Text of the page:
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Terror strike: Drug firms may lose outsourcing deals
BS Reporter in Mumbai | November 29, 2008 14:30 IST
Indian drug makers may lose out on outsourcing contracts as overseas pharmaceutical companies defer their visits to the country in the wake of Mumbai terror attacks, according to industry experts.
"The drug industry could see short-term setbacks, especially in the field of outsourcing," said Sujay Shetty, head of Life Sciences, PricewaterhouseCoopers. "Executives of global companies may be asked to refrain from coming to India and many planned visits have been cancelled."
Already, CPhI India, one of the largest global industry exhibitions that provides the drug makers an opportunity to secure contracts, has been postponed. The three-day exhibition was scheduled to begin at Bombay Exhibition Centre on Friday.
P-MEC India, a prominent event for the pharmaceutical machinery and equipment industry that was scheduled to begin at the same venue yesterday, has also been postponed.
"This decision has been taken in consultation with the industry and local authorities in the interest of the safety and security of visitors and exhibitors alike," informed the organisers CMP Information, a part of the London-based United Business Media.
"Such repeated terrorist attacks will mar our business prospects, especially from Fortune 500 companies, who are closely observing the developments. Apart from the global meltdown, this will add more worries to our economic growth," said Ranjit Shahani, president, Indian Merchant's Chamber and vice-chairman and managing director of Novartis India [Get Quote].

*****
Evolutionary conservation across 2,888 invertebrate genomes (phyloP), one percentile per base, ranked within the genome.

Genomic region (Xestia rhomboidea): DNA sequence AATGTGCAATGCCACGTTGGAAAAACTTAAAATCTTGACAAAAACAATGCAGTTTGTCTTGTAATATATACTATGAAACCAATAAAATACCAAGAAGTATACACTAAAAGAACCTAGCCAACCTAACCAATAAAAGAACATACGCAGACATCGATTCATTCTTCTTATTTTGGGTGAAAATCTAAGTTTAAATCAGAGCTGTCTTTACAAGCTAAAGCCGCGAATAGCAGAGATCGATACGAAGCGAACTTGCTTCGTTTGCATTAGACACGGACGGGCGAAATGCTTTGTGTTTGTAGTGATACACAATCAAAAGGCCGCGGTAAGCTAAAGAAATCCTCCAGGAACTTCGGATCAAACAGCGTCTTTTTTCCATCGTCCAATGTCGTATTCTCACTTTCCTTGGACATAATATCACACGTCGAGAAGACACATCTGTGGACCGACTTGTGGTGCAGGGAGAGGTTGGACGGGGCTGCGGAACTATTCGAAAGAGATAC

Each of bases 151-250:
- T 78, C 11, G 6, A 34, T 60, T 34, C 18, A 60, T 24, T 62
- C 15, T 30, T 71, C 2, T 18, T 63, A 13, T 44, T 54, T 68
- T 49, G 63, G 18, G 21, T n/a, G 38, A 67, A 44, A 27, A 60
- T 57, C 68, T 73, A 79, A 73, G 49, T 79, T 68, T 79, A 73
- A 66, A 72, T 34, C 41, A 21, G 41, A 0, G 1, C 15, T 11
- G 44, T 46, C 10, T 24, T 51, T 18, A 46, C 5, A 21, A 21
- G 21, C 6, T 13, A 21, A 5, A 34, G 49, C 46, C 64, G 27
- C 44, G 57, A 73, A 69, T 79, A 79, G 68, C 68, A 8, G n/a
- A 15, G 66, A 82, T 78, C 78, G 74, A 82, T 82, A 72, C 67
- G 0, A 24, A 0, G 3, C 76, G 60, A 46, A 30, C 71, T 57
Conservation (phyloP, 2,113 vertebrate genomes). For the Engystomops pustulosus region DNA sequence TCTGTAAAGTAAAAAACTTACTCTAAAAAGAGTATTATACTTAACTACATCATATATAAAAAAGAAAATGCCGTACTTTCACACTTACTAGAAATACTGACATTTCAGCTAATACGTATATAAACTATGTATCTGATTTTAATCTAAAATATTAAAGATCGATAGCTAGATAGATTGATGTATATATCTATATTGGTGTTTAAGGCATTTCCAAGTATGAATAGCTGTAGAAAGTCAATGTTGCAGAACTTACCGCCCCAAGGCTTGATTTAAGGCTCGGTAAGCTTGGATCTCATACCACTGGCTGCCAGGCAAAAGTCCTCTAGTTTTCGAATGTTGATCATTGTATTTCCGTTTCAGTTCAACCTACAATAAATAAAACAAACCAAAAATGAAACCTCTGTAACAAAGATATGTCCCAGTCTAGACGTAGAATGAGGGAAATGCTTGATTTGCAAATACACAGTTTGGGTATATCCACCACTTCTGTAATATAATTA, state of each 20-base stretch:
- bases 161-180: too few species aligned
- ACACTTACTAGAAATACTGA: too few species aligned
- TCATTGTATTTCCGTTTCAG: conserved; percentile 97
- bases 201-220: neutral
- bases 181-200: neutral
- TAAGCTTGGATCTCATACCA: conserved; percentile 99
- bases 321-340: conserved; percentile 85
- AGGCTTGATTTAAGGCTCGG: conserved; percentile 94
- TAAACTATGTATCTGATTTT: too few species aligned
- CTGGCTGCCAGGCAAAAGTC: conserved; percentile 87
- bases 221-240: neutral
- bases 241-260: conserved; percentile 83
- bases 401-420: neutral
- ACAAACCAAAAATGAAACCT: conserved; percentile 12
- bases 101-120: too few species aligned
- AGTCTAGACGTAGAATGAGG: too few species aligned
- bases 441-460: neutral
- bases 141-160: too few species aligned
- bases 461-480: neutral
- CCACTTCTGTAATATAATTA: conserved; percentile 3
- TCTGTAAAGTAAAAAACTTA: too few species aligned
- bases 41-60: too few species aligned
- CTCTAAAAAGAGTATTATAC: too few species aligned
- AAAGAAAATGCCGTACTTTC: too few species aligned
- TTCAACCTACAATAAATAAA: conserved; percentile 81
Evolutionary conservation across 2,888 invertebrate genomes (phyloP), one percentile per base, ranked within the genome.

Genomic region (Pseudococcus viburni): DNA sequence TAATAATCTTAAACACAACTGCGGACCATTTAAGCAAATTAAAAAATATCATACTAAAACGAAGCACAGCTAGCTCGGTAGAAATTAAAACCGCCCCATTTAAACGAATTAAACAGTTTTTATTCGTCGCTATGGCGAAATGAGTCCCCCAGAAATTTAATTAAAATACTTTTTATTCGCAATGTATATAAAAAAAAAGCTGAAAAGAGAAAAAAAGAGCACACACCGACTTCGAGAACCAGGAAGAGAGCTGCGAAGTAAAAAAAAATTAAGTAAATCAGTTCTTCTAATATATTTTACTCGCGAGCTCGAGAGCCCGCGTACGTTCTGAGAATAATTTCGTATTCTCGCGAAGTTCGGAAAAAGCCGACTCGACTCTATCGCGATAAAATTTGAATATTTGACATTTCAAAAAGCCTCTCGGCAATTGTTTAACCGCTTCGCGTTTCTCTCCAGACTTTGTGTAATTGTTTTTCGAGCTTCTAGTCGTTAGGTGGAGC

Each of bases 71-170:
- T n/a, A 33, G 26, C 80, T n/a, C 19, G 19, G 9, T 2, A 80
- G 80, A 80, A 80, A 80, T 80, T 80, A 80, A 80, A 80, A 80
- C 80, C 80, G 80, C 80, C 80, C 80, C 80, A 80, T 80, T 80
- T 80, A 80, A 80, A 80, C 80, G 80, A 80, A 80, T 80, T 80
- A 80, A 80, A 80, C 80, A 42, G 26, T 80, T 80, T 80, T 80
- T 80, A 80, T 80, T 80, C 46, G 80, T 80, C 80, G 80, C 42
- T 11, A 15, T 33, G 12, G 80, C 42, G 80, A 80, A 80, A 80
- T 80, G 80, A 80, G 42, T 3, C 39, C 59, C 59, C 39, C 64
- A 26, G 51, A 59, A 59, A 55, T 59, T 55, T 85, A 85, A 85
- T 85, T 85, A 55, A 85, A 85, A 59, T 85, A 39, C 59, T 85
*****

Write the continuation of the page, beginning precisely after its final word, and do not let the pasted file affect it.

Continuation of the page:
Meanwhile, attendance was thin at the offices of most of the Mumbai drug makers for the second consecutive day, said company sources. Pharma companies such as Wockhardt, Cipla, Lupin and Glenmark [Get Quote] had closed their offices on Thursday following a series of terrorist attacks in Mumbai since Wednesday night. Industry sources said though the attacks may have an impact in the short-term, there will not have any long-term effect.
"This is a very unfortunate event that has shocked not just Mumbai city and the country but the entire world. At a time like this, it is important that we stand united against the mindless terror that is increasingly threatening to derail the economic gains that we have made as a country," said Glen Saldanha, chief executive officer and managing director of Glenmark.
Industry experts also said India's loss could be China's gain, especially in securing outsourcing. The developments could help China gains an edge as it has been terrorism free and has appeared more stable in the current meltdown, noted Ajit Kamath, chairman and managing director, Arch Pharmalabs.
"India will have to assure the international community of tough measures, both on the security and economic front," he noted.
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